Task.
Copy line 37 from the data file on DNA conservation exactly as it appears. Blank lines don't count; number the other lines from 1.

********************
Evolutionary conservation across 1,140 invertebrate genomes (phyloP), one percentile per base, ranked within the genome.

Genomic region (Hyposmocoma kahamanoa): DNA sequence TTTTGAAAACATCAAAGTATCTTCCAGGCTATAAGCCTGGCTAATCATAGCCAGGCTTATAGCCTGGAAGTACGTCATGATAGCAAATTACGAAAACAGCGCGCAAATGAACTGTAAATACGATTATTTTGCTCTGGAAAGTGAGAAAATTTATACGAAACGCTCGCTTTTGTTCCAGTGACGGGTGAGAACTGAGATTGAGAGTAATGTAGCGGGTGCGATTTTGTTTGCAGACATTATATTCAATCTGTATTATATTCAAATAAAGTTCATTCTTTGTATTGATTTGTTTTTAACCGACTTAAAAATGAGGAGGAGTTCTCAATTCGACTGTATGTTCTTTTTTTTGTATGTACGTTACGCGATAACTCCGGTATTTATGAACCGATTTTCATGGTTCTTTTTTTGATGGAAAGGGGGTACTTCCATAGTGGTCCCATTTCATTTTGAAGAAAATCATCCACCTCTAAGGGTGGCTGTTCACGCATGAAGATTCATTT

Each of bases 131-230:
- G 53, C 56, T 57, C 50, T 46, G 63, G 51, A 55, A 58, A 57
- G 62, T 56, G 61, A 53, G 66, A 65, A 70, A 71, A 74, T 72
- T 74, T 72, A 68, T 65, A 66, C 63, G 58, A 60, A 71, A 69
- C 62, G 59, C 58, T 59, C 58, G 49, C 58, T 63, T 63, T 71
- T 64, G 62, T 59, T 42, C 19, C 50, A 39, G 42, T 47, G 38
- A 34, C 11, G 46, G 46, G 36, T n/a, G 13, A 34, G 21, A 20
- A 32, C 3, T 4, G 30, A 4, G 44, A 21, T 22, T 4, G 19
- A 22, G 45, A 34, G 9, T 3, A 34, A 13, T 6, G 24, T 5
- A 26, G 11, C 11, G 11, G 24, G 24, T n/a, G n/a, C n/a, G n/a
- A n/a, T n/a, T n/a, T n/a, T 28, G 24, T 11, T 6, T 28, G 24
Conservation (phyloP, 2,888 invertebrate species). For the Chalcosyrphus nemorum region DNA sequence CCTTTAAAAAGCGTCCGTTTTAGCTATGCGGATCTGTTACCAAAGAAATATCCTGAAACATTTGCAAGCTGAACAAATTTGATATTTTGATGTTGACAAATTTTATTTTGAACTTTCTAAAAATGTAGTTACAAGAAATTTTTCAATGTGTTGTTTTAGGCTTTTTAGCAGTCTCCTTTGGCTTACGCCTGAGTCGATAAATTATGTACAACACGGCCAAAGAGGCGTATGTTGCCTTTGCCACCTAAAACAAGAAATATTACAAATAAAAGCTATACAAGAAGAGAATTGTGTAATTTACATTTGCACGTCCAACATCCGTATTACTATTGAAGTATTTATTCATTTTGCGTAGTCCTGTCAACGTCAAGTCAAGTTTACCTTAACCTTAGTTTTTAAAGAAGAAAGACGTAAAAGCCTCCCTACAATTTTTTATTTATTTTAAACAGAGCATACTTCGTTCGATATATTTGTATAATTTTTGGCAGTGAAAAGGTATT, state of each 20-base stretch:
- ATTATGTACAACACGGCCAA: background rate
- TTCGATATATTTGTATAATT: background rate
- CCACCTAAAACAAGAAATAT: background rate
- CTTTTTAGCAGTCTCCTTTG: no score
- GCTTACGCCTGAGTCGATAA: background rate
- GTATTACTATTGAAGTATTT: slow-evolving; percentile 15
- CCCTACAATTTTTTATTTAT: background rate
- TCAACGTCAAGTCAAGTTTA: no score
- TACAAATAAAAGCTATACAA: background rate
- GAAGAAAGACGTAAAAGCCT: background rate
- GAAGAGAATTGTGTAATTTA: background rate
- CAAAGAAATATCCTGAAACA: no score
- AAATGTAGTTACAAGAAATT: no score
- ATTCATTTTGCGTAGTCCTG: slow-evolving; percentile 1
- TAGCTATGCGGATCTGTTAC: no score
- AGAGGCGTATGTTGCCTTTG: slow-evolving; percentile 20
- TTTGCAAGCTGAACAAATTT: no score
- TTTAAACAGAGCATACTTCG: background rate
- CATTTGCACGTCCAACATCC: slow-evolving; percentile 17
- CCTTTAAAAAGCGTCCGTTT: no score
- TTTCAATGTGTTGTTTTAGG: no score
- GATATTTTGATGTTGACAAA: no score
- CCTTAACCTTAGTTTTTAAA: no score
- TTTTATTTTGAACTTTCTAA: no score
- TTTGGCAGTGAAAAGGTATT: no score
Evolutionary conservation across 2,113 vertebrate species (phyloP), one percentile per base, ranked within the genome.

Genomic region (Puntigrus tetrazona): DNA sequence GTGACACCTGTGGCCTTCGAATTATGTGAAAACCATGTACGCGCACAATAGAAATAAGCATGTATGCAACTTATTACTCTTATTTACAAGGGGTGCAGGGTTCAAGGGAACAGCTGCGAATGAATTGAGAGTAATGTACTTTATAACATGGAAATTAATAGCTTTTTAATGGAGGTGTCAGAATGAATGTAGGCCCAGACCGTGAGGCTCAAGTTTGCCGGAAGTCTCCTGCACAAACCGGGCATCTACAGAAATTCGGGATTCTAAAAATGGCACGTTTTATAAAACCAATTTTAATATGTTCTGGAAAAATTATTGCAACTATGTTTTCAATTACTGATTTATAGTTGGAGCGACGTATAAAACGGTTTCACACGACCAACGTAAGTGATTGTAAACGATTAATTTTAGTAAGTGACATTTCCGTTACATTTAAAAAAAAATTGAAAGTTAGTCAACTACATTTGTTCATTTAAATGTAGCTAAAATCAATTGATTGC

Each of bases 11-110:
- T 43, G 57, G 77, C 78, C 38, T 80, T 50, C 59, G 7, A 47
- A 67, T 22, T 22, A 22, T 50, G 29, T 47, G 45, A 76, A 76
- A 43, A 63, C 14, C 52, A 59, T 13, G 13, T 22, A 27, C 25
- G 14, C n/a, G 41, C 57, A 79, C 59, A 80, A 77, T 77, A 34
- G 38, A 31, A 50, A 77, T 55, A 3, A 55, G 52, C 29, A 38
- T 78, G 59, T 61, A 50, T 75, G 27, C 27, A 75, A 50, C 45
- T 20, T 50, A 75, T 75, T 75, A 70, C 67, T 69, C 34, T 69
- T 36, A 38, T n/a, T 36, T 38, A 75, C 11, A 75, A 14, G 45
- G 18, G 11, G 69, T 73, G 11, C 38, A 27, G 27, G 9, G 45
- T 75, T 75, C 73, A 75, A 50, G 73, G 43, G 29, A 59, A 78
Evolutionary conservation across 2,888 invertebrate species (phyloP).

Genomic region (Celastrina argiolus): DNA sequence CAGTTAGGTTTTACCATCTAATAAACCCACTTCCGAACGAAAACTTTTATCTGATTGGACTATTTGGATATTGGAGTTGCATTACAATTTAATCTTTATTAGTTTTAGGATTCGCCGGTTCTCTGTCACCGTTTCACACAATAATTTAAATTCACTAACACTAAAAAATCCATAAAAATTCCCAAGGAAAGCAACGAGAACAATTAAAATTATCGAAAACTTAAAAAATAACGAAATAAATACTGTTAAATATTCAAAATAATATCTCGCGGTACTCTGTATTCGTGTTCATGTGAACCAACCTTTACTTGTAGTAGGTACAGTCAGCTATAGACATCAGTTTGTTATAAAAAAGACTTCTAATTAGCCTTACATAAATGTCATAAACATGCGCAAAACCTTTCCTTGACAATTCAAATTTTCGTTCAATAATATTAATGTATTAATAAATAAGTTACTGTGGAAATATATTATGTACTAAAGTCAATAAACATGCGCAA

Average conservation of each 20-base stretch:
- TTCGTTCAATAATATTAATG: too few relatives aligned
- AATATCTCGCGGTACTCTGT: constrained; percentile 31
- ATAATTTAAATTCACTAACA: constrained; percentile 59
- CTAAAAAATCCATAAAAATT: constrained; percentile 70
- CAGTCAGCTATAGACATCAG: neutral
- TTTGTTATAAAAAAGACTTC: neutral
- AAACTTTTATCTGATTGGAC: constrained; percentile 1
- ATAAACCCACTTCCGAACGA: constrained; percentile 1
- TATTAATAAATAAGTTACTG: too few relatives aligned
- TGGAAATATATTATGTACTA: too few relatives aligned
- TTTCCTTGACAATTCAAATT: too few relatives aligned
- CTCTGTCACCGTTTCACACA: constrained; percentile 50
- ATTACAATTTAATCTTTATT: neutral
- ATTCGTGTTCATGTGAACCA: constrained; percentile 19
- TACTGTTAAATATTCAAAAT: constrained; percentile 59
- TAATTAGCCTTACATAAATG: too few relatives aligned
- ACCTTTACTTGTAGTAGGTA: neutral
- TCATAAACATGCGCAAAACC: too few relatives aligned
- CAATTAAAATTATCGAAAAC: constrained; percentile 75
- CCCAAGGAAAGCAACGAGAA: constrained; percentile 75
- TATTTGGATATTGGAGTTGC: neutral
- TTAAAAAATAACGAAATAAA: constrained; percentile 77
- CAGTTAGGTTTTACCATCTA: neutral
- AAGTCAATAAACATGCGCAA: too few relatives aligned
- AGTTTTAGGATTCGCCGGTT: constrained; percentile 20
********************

- CCTTAACCTTAGTTTTTAAA: no score